Although Phipps brings his motion under the guise of correcting a purported clerical error in his PSR, the Court discerns that he truly attempts to challenge his sentence calculation. A motion pursuant to 28 U.S.C. § 2255 "provides the primary means of collateral attack on a federal sentence." Pack v. Yusuff, 218 F.3d 448, 451 (5th Cir. 2000) (quoting Cox v. Warden, Fed Del Ctr., 911 F.2d 1111, 1113 (5th Cir. 1990)). The Antiterrorism and Effective Death Penalty Act of 1996 restricts the jurisdiction of the district courts to hear second or successive applications for federal habeas corpus relief by prisoners attacking the validity of their convictions and sentences by establishing a "'gatekeeping' mechanism." Felker v. Turpin, 518 U.S. 651, 656-57 (1996). Specifically, "[b]efore a second or successive application permitted by this section is filed in the district court, the applicant shall move in the appropriate court of appeals for an order authorizing the district court to consider the application." 28 U.S.C. § 2244(b)(3)(A).

         Phipps's arguments in his Rule 36 Motion make it clear that he continues to attack the validity of his sentence. Therefore, Phipps's Rule 36 Motion falls outside the scope of Rule 36 and within that of 28 U.S.C. § 2255. Phipps cannot avoid the bar against successive petitions merely by inventive labeling. See United States v. Winestock, 340 F.3d 200, 207 (4th Cir. 2003). "Call it a motion for a new trial, arrest of judgment, mandamus, prohibition, coram nobis, coram vobis, audita querela, certiorari, capias, habeas corpus, ejectment, quare impedit... or an application for a Get-Out-of-Jail-Card; the name makes no difference. It is substance that controls." Melton v. United States, 359 F.3d 855, 857 (7th Cir. 2004) (citing Thurman v. Gramley, 97 F.3d 185, 186-87 (7th Cir. 1996)). "Any motion filed in the district court that imposed the sentence, and substantively within the scope of § 2255[(a)], is a motion under § 2255, no matter what title the prisoner plasters on the cover." Id. (citing Ramunno v. United States, 264 F.3d 723 (7th Cir. 2001)). The Rule 36 Motion challenges the calculation of Phipps's Criminal History under the USSG and the legality of his sentence. Despite his inventive labeling, Phipps's motion falls within the scope of 28 U.S.C. § 2255. Thus, the Clerk will be directed to file the Rule 36 Motion as a successive motion pursuant to 28 U.S.C. § 2255. Because the Fourth Circuit has not authorized this Court to hear Phipps's successive § 2255 motion, the Rule 36 Motion (ECF No. 51) will be dismissed for want of jurisdiction. A certificate of appealability will be denied.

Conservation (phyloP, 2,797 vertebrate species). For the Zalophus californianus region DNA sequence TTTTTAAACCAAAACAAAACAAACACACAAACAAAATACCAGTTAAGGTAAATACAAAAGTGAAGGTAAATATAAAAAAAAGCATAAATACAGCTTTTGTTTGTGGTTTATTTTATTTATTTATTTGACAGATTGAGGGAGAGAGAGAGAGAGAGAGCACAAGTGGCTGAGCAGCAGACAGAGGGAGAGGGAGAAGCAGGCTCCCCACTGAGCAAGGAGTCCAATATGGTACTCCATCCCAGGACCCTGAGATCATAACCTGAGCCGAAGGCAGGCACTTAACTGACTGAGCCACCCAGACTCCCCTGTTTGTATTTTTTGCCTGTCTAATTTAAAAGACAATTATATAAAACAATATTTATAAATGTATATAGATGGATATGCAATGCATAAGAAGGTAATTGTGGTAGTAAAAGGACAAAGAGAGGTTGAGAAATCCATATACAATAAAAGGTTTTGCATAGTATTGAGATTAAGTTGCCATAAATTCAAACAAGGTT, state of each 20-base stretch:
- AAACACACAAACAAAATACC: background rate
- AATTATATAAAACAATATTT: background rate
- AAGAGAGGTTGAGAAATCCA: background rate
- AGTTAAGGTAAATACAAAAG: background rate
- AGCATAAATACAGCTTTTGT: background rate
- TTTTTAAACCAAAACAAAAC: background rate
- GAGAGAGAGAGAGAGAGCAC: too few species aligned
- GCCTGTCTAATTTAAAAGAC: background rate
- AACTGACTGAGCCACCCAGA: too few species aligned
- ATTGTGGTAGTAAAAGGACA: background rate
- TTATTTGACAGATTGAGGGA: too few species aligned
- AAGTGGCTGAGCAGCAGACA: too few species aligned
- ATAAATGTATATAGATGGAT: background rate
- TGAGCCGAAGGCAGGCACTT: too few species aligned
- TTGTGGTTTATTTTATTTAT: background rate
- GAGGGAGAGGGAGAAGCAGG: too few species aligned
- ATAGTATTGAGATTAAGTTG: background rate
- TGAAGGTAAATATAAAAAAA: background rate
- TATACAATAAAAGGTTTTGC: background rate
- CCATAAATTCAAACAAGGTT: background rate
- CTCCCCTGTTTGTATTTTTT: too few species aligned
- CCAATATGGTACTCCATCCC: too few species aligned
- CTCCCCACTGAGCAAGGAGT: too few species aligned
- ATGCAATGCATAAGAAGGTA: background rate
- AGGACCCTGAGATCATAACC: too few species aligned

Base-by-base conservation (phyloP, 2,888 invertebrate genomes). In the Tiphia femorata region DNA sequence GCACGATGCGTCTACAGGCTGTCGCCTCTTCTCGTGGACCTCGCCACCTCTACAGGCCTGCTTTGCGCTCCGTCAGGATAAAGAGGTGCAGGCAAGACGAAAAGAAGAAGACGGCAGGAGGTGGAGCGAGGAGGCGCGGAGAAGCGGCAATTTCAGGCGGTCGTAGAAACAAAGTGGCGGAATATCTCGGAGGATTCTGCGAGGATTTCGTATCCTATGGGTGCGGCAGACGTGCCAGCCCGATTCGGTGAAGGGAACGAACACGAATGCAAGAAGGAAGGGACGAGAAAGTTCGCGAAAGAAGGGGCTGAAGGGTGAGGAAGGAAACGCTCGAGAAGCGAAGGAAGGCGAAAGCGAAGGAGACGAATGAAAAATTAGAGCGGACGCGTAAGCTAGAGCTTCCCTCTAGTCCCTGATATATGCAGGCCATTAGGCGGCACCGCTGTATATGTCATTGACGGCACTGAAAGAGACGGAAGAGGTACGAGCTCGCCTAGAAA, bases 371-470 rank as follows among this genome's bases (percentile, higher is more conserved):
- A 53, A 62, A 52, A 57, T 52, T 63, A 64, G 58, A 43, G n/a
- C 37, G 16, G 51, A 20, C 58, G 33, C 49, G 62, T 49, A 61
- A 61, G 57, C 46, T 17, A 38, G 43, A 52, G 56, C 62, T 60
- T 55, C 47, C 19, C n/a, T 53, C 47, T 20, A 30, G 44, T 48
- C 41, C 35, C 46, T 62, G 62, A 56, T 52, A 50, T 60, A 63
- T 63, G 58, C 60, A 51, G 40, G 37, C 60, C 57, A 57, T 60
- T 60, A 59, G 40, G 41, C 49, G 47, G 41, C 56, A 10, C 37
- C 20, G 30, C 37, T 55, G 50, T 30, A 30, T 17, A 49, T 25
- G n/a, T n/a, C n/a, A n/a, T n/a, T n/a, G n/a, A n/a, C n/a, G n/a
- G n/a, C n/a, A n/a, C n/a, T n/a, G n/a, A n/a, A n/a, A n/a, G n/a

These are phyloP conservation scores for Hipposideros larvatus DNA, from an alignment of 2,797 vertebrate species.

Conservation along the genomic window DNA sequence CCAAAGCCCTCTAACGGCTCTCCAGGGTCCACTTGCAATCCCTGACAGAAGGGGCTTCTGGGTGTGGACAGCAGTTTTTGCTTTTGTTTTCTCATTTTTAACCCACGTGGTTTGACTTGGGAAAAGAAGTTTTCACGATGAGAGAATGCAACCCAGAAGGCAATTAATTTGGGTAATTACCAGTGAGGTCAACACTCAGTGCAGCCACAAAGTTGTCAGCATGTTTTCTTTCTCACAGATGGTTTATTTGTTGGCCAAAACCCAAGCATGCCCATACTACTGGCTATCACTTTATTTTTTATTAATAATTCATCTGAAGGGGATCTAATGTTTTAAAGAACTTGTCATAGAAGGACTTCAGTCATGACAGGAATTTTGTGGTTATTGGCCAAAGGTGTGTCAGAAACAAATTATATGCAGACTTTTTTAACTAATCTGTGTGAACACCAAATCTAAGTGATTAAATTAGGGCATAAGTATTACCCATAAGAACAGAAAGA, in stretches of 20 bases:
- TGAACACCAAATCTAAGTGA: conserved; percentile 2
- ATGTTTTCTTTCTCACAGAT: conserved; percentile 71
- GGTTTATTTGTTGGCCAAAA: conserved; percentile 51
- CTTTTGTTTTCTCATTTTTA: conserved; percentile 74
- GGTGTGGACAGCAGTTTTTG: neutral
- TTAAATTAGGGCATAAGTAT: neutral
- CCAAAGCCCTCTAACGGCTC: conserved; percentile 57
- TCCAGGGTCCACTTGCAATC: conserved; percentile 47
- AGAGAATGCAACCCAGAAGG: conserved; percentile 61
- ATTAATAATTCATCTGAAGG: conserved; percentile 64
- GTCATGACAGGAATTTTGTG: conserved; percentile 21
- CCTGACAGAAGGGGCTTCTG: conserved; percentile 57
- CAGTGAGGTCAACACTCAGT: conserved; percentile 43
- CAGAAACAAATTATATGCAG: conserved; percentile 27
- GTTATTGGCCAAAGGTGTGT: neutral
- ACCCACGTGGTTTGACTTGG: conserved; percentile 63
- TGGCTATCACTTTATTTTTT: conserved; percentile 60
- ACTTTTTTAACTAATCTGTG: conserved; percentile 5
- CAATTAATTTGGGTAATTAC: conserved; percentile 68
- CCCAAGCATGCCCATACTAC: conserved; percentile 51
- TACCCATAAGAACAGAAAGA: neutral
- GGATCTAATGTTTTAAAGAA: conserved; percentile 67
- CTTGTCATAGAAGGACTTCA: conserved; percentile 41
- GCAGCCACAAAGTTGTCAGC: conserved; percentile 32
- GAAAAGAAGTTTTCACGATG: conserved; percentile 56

An appropriate Order will accompany this Memorandum Opinion.



[1] Phipps also argues that he was not actually convicted of the possession of marijuana charge. (Rule 36 Mot. 5.) However, from Phipps's own exhibit, it is clear he was found "guilty as charged" for possession of marijuana in the Mecklenburg County District Court. (See Id. Ex. C, at 2, ECF No. 51-3.)

[2] Nevertheless, the Court has reviewed the PSR and Phipps's arguments and notes no error ...